The report added that about 50 to 100 hours of dunkelflautes occurred in each of those three months a year across Europe. The possibility of simultaneous dunkelflaute events occurring in neighbouring countries was as high as 30% to 40%, said the university. 

Unfavourable weather conditions for solar and wind power generation are not rare. 

What does a dunkelflaute mean for Europe?

Europe entered the winter of 2022 during challenging conditions. Restrictions on Russian energy imports, elevated fuel prices and decommissioned nuclear power plants have threatened the energy security of the region.

European authorities have to now monitor an additional threat in the form of dunkelflautes this winter.

In the event that prolonged weather conditions limit solar and wind power generation, power grid operators will be forced to use fossil fuels, like natural gas, to cover the shortfall.

According to, batteries and load management provide short to medium-term options when dealing with dunkelflautes. However, additional power generation capabilities and energy sources are necessary to secure energy supplies.

How can Europe overcome dunkelflaute?

Experts have pointed to the EU’s inter-connected power grid system to tackle dunkelflaute-induced shortfalls in energy supply. 

  • Cross-border electricity

Over the years, EU authorities have placed great importance on improving the region’s cross-border electricity interconnections. The European Commission noted:

“When a power plant fails or during extreme weather conditions, EU countries need to be able to rely on their neighbours to import the electricity they need. Without infrastructure, it is impossible to buy and sell electricity across borders. Connecting isolated electricity systems is therefore essential for security of supply.”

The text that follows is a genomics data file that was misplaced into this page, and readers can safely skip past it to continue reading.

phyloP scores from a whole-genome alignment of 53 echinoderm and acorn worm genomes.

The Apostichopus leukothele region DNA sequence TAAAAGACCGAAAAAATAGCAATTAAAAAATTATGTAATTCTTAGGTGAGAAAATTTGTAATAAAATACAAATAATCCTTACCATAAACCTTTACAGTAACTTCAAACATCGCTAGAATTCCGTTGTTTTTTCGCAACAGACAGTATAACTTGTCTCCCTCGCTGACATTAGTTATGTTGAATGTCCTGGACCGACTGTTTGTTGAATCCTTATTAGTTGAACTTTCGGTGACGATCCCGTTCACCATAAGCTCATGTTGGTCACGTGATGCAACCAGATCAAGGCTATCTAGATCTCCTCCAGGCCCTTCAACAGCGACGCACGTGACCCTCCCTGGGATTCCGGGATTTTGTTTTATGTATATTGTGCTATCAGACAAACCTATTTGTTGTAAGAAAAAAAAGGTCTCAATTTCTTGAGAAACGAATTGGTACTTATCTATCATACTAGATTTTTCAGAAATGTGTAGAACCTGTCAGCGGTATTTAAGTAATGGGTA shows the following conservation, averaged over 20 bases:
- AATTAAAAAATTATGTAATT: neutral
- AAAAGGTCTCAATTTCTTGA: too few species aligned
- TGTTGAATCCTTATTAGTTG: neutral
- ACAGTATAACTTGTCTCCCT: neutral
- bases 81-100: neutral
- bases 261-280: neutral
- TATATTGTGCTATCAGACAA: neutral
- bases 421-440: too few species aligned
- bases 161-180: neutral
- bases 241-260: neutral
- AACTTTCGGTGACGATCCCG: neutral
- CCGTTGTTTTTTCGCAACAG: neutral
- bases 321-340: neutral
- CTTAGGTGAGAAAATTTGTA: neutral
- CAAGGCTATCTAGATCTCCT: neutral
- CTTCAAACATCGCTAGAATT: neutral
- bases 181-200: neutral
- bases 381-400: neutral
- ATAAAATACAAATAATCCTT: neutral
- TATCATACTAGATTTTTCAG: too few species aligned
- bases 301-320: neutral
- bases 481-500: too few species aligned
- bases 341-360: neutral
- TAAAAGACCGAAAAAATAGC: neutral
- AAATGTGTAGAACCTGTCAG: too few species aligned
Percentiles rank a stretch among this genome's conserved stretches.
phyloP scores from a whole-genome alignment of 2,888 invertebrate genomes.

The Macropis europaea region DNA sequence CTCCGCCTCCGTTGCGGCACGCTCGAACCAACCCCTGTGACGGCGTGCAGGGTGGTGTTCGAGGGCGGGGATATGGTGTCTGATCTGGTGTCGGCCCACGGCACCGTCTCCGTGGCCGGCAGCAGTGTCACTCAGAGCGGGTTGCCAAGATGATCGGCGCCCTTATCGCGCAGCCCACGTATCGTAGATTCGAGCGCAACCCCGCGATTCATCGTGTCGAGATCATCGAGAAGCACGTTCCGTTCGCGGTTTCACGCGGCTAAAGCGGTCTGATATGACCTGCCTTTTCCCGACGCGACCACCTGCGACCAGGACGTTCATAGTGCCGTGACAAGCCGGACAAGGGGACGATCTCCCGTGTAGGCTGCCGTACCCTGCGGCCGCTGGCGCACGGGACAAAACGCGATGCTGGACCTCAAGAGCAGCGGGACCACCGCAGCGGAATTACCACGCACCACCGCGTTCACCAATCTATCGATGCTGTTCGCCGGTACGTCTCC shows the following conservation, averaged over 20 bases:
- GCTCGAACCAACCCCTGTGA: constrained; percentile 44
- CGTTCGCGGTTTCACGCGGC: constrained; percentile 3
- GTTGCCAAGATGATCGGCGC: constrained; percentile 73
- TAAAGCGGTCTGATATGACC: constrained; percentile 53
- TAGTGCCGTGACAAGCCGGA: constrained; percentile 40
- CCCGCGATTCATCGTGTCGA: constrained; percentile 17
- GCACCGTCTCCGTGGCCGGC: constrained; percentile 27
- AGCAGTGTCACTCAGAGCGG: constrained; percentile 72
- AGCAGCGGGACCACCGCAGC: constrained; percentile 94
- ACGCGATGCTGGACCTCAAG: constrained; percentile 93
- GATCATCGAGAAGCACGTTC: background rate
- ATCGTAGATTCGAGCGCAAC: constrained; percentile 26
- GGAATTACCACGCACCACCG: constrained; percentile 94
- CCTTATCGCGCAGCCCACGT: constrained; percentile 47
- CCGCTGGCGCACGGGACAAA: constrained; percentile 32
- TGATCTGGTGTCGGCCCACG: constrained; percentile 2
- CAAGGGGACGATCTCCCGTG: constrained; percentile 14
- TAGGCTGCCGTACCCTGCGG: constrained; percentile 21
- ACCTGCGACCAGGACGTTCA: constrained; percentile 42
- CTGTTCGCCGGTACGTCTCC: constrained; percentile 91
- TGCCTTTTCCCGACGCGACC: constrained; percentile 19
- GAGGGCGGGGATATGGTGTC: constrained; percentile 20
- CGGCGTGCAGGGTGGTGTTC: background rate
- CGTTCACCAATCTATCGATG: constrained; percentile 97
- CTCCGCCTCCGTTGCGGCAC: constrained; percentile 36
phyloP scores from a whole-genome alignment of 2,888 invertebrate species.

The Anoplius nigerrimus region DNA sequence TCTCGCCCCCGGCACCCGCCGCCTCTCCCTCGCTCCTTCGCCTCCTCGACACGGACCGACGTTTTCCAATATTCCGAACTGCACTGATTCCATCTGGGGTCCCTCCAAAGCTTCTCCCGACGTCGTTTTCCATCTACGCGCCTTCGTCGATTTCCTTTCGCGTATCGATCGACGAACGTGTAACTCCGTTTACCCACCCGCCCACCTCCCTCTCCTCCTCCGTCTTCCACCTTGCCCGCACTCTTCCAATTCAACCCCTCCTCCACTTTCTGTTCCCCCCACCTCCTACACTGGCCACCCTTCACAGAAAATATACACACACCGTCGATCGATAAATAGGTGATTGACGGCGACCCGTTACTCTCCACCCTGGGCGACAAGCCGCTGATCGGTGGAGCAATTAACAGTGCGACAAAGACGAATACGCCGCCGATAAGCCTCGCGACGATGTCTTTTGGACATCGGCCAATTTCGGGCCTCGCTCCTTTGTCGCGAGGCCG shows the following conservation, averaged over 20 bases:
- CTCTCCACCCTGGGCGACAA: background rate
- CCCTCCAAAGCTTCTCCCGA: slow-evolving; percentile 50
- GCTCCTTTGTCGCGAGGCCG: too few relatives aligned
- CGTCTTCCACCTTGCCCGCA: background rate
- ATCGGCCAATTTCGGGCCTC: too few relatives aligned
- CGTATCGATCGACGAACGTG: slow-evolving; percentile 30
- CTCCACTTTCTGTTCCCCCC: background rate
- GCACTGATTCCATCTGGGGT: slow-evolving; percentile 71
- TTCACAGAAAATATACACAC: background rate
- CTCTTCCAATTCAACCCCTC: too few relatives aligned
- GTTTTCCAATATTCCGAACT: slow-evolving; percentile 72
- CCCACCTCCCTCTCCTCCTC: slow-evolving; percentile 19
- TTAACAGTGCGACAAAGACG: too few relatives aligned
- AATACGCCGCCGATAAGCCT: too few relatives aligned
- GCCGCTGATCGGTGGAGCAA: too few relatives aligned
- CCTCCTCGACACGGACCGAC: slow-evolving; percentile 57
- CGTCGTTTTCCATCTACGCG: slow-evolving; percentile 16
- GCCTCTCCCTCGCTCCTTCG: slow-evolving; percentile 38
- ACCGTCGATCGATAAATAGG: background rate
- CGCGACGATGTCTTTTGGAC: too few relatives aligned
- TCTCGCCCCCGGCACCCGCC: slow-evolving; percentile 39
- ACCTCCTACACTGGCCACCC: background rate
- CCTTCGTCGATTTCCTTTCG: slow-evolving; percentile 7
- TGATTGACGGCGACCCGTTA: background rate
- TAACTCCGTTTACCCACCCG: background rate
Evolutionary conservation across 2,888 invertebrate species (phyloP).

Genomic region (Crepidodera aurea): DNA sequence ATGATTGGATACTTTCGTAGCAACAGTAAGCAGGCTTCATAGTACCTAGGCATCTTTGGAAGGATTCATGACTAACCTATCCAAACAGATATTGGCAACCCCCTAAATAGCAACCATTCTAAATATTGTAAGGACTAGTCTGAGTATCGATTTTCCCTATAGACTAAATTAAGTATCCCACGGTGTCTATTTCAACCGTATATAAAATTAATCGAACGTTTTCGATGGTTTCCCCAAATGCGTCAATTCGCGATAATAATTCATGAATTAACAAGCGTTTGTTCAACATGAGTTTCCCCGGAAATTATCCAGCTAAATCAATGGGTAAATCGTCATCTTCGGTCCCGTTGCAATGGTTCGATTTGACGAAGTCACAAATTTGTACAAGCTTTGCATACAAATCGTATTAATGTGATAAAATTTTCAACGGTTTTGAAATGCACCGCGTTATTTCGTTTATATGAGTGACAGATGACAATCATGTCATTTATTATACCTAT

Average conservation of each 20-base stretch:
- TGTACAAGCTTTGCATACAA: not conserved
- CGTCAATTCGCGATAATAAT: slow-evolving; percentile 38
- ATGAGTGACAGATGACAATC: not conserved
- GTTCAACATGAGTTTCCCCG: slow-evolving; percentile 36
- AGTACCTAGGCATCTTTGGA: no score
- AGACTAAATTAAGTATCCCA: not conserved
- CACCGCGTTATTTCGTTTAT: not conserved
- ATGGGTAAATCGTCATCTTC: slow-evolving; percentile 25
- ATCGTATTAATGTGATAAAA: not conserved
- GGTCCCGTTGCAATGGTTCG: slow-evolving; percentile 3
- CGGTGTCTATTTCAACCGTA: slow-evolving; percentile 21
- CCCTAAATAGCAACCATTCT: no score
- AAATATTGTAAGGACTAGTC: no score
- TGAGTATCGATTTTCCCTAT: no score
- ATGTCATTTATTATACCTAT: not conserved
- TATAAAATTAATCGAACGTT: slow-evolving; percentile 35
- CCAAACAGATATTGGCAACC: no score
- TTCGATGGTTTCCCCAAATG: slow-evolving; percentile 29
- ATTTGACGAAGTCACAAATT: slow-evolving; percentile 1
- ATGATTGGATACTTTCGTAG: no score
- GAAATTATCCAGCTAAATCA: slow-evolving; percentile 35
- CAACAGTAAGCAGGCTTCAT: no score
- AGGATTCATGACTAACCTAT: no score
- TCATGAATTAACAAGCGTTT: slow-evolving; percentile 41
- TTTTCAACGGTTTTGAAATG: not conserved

Authorities have set a target for its member states to allow at least 15% of the electricity produced in a country to be transported to neighbouring countries by 2030.

  • Backup energy sources

For the short-term, power operators may be required to hold backup energy sources such as natural gas or hydrogen, which may come at additional storage costs to counter weather-dependent events.

  • Battery technology

Over the longer term, advancements in battery technology will ensure efficient storage of surplus renewable energy that can be used when needed. 

More importantly, well-constructed government frameworks that lower barriers for renewable energy investments and the promotion of a collected pan-European effort are needed to tackle weather-dependent hurdles in the renewable energy sector.


What is dunkelflaute?

Dunkelflaute is a weather event characterised by inadequate sunshine and low wind speeds. These conditions may affect solar and wind energy production.

How does dunkelflaute work?

Dunkelflaute is caused by windless and cloudy conditions that mainly occur during winter months in Europe.

What does a dunkelflaute mean for Europe?

There are concerns that dunkelflaute-related shortfalls in renewable energy production may aggravate the ongoing energy crisis in Europe during the 2022-2023 winter.